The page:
by Denise Wilson, November 10, 2021

Student evaluations of teaching (SET) were originally designed to be formative by providing  valuable input to instructors in higher education. When used as a tool for improving teaching, student responses to close-ended and short-answer answer questions on SETs can provide helpful feedback to instructors as well as those who mentor or otherwise work with instructors on professional development. 

Since their initial introduction, however, SET  have continued to shift from formative to summative.  In many institutions, the ratings provide by students on a just a small subset of items far overshadow the short answers and other items that in total, provide a more comprehensive picture of college teaching.  The numbers within this subset of ratings are often used in key decisions for promotion , tenure, hiring, and firing. 

Using this shorter list of SET numbers is convenient and quick. Unfortunately, there is plenty of evidence that these ratings are biased and are not consistent or adequate measures of student learning (a short review of the literature can be found here). Gender bias, where female instructors consistently receive lower ratings than their male peers for the same courses or for different sections within the same course, is especially well documented. Such bias generates concern about how SET ratings are used by higher education institutions to evaluate women instructors and how these ratings impact the future morale and effectiveness of the women who read them and take them to heart.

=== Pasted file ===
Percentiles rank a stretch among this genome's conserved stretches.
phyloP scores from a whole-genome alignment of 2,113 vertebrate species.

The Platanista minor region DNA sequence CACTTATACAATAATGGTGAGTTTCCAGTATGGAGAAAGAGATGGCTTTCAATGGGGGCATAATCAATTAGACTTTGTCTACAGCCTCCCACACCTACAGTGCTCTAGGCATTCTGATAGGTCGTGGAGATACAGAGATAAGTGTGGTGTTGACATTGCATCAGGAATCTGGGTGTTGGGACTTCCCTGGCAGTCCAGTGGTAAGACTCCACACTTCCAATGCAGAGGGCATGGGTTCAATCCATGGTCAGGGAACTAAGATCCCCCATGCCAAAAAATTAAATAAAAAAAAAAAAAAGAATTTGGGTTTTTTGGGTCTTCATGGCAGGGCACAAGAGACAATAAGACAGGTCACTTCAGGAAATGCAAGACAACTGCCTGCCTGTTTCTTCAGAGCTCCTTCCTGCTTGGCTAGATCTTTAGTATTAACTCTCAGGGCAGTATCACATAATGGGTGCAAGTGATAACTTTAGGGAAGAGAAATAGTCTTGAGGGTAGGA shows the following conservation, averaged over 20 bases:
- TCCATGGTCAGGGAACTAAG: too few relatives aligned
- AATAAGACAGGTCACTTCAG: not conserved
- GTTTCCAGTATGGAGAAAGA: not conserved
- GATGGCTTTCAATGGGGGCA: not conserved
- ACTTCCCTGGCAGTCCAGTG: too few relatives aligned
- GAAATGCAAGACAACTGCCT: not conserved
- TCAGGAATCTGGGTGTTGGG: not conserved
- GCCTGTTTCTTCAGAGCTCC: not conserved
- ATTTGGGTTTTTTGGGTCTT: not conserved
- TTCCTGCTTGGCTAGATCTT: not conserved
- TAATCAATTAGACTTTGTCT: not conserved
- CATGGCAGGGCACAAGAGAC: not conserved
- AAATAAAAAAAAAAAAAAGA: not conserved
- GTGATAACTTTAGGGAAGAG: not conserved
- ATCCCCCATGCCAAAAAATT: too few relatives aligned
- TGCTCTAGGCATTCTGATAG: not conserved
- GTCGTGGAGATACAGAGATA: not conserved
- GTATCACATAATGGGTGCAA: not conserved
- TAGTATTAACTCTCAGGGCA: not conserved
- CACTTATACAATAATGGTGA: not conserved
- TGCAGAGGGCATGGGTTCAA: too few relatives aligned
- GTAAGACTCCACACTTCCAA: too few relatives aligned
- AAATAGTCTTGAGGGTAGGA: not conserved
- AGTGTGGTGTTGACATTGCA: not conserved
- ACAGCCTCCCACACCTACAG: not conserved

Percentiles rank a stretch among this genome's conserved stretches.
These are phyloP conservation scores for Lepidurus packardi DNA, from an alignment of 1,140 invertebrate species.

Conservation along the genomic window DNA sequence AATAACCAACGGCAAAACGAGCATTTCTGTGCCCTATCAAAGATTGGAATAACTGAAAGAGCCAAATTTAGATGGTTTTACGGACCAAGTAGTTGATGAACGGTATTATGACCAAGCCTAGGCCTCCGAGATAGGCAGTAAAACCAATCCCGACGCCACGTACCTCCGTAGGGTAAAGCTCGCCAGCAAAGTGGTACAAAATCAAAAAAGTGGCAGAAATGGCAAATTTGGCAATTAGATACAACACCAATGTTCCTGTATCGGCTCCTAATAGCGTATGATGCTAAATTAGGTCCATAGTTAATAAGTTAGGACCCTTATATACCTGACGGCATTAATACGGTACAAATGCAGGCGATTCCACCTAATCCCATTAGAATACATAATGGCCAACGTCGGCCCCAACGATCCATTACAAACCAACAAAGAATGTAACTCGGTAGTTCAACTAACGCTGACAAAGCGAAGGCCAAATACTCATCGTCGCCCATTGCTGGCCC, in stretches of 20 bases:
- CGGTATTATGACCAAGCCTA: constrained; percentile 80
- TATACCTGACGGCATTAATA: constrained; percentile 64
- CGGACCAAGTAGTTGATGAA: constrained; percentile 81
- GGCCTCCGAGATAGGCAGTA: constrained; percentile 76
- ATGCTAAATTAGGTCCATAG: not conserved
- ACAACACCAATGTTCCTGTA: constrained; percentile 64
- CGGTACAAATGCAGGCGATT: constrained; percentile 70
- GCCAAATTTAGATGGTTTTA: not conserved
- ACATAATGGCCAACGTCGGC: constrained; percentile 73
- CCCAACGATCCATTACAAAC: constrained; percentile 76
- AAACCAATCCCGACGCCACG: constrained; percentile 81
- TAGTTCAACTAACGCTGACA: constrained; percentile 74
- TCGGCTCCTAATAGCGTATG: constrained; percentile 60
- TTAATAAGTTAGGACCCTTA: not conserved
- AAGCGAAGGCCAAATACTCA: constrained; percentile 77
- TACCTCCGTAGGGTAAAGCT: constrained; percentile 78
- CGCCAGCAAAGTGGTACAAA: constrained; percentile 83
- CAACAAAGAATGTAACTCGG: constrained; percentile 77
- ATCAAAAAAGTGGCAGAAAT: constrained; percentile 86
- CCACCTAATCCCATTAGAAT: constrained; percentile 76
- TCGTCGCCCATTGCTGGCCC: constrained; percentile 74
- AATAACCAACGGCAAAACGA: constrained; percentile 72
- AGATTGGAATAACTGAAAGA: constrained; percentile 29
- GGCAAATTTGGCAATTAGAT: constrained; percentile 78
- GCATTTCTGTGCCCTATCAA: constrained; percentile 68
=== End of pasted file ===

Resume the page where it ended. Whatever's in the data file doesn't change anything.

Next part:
Recently, our research team compared student perceptions of how well faculty supported them in their courses with how those same students rated those faculty on student evaluations of teaching in engineering courses at one large public university. We compared a pair of median scores:  Instructor Effectiveness in the Course (SET) and Students' Sense of Faculty Support (our survey).

Instructor Effectiveness was measured using the median score from one item on the university SET form:  "The instructor's effectiveness in teaching the subject matter was:" Students had the option of selecting Excellent (5), Very Good (4), Good (3), Fair (2), Poor (1).  

Students' Sense of Faculty Support was measured in a research-based survey that was not affiliated with the university's educational assessment office.   Faculty support contained eleven items that had been validated in multiple previous studies in higher education and had a high internal consistency (reliability) of 0.92:

  • The professor in this class is willing to spend time outside of class to discuss issues that are of interest and importance to me.
  • The professor in this class is available when I need help.
  • The professor in this class is interested in helping me learn.
  • The professor in this class cares about how much I learn.
  • The professor in this class treats me with respect.
  • The professor has clearly explained course goals and requirements.
  • The professor teaches in an organized way